NESCOE Statement at the NEPOOL Participants Committee on ISO-New England’s Installed Capacity Requirement values for the 2018-19 Capability Period (FCA9)
October 3, 2014 – NESCOE offers observations about the ICR for FCA9 and work to be done prior to ISO-NE determining ICR for FCA10 and future annual reconfiguration auctions. We expressed the same in the committee process. While the calculations conform to the market rules, ISO-NE’s proposed ICR for FCA9 is higher than it should be. A least two issues – assumed generator availability and distributed generation – must be addressed to arrive at an accurate ICR value.
The first relates to generator availability and over-procurement. Pursuant to the market rule, ISO-NE calculates generator availability on a 5-year historic average basis. The average generator availability has dropped annually. ISO-NE indicated in its presentation to the Reliability Committee that it is increasing the ICR for FCA9 by 178 MW over that in FCA8, which also saw a large increase from the prior year, because of decreased generator availability. However, in the commitment period for which ISO-NE is purchasing, ISO-NE’s Performance Incentive (PI) program will be in place, and ISO-NE has stated that PI will result in increased generator availability. There is accordingly a disconnect between the assumed generator availability that ISO-NE is using in the ICR calculation and the improved generator availability ISO-NE says PI will deliver – and what consumers are paying for – in the commitment period. The disconnect will result in consumers over-purchasing resources to meet the ICR.
Second, ISO-NE’s ICR calculation ignores its interim, conservative forecast of hundreds of MWs of solar PV projected to come on-line in the next three years. ISO-NE’s forecast includes small net-metered installations and MW-sized resources, all of which have benefited from state policies and programs. By excluding these resources from the three-year forward ICR calculation, consumers are paying for unneeded future capacity. Further, as noted at the recent DG Forecast Working Group (DGFWG) meeting, by accounting only for currently installed and operating solar PV resources as load reducers, the forecast undervalues their contribution to reducing load in the interim until finally almost “catching up” ten years out (far beyond the commitment associated with the next FCA auction).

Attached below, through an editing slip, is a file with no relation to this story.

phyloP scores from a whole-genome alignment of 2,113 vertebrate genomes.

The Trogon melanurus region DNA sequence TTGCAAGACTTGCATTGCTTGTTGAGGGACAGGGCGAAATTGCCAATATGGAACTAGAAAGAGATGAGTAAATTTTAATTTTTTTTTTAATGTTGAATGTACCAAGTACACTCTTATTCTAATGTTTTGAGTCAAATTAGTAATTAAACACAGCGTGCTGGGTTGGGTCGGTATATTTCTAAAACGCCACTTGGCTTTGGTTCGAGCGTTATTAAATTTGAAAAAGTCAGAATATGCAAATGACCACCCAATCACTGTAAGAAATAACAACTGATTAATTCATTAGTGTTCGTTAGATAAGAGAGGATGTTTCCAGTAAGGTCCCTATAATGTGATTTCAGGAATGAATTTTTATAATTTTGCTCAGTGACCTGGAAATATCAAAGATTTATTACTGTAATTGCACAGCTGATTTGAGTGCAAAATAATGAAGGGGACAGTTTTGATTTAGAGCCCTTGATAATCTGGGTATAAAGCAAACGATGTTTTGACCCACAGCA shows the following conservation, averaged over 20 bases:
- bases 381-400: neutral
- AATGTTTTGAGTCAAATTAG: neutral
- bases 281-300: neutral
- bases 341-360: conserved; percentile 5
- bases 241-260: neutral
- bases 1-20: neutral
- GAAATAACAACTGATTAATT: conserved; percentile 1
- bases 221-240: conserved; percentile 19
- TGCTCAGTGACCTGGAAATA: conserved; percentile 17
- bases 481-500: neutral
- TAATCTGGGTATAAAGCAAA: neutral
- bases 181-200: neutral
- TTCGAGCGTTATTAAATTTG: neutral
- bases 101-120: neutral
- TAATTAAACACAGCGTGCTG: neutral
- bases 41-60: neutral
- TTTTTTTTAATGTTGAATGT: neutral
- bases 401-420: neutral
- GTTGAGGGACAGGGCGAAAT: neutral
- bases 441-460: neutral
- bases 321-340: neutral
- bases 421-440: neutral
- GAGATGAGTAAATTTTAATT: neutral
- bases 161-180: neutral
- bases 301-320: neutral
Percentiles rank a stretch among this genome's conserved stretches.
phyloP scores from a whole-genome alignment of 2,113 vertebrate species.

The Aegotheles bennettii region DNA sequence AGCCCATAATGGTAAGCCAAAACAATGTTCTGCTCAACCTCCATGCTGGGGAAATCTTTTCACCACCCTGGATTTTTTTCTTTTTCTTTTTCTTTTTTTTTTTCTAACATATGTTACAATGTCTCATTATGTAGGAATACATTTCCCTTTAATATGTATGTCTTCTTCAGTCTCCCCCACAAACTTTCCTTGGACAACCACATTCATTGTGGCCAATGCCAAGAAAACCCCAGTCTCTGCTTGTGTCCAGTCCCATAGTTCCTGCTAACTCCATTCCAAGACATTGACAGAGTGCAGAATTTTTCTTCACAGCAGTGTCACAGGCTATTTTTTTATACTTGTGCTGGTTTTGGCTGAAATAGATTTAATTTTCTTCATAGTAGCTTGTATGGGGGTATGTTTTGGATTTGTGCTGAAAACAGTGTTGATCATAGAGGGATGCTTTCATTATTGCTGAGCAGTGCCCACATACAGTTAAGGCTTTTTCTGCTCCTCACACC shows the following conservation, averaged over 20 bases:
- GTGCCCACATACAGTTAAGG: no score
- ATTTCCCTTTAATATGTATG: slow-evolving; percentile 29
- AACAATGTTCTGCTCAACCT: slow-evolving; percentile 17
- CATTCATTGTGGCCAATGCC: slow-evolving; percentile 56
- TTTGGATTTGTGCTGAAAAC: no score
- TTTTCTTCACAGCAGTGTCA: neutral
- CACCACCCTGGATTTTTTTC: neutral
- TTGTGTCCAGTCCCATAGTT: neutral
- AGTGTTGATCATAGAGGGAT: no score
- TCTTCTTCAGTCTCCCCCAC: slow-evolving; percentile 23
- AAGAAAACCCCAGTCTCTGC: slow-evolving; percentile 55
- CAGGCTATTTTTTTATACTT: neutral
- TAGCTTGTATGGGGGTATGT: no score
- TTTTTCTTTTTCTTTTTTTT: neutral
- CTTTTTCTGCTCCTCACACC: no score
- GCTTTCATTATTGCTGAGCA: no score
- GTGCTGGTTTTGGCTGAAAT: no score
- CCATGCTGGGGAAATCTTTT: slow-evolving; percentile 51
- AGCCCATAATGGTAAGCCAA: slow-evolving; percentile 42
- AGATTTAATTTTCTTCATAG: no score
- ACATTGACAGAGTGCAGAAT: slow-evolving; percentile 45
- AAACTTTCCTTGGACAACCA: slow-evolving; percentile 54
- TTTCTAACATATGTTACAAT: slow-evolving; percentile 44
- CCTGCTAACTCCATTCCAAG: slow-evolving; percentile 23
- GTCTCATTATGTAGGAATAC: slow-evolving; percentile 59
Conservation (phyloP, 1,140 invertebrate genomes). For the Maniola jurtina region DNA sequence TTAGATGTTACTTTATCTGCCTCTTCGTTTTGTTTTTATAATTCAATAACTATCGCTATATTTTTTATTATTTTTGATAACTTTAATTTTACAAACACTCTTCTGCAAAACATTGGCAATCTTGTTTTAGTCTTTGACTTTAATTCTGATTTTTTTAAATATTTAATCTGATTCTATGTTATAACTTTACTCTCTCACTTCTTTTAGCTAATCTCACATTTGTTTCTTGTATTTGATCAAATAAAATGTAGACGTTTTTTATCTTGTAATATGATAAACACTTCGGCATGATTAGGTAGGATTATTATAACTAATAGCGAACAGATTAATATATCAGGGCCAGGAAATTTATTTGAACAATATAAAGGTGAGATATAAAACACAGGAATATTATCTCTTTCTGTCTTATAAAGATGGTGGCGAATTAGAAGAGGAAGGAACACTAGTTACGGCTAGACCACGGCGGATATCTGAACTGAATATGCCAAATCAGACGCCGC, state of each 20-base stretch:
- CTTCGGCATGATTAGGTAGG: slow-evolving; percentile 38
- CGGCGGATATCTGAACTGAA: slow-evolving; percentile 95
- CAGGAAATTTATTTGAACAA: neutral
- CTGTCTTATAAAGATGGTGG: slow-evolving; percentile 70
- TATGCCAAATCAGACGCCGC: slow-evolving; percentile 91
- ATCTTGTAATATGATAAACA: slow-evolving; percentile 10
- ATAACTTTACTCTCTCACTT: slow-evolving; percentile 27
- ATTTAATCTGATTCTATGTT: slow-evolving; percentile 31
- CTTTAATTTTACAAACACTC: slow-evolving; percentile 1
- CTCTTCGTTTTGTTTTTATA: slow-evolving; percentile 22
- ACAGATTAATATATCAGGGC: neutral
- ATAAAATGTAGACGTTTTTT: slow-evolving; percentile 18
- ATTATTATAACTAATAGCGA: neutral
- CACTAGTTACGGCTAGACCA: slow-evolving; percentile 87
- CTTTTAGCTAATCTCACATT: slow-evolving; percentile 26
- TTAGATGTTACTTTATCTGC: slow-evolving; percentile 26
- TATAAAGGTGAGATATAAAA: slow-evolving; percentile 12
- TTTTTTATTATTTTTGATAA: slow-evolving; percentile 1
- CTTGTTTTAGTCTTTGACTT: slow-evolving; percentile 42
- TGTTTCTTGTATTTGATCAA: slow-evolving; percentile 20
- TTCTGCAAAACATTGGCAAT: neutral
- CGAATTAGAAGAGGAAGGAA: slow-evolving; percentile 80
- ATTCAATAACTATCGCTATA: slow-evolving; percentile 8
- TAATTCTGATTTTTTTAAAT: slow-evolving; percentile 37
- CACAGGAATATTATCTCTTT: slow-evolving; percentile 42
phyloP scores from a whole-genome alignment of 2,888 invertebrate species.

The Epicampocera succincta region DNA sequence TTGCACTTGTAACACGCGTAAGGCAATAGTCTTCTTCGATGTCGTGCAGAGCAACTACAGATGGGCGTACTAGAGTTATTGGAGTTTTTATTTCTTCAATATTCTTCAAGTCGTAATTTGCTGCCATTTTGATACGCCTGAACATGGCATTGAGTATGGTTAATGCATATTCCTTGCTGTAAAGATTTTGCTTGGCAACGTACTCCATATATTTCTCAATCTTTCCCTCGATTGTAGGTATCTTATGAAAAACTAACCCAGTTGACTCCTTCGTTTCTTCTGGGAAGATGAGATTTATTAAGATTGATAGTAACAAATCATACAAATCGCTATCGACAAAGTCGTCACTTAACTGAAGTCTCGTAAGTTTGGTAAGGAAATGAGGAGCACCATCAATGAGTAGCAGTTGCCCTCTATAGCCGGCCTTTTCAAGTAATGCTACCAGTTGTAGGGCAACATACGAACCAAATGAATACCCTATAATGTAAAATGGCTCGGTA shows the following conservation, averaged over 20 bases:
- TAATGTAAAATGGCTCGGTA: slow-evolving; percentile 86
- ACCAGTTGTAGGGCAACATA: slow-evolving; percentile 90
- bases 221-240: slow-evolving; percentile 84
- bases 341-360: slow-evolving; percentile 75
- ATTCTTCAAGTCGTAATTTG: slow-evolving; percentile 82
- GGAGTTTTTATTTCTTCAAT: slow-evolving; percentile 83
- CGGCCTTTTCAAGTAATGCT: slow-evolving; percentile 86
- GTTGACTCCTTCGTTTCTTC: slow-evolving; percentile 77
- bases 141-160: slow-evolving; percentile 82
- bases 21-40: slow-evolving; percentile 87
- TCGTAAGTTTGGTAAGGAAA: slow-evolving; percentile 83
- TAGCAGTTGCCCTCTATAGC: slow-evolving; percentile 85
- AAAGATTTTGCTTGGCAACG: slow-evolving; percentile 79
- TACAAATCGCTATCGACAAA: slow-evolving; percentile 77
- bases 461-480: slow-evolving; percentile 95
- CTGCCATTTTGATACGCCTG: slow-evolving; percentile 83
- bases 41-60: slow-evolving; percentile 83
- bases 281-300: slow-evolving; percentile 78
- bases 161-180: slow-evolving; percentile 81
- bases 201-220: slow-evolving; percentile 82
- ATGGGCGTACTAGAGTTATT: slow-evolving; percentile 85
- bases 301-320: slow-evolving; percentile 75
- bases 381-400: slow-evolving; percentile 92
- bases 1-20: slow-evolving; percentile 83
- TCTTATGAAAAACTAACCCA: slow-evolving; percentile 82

Over the past year, NESCOE and states have repeatedly raised the issue of using the DG forecast to accurately determine the ICR value. In the past month, ISO-NE indicated market rules are a barrier. At the last DGFWG meeting, ISO-NE also stated that its preferred solution is to have individual DG resources – including 10 kW residential net metered projects – go through the FCA qualification process.
The market rules must take a realistic approach to including DG in the ICR. Without that change, consumers will over-procure capacity at a significant cost and there will be an increasing disconnect between the operative market rules and just and reasonable market rules that provide accurate and appropriate signals to the market.
NESCOE understands ISO-NE’s calculations conform to the market rules and restates these observations to suggest that ISO-NE, NEPOOL and the states need to work on changes to the market rules before ISO-NE determines the ICR for FCA10 and also examine potential modifications to the Annual Reconfiguration Auctions to address the current issues.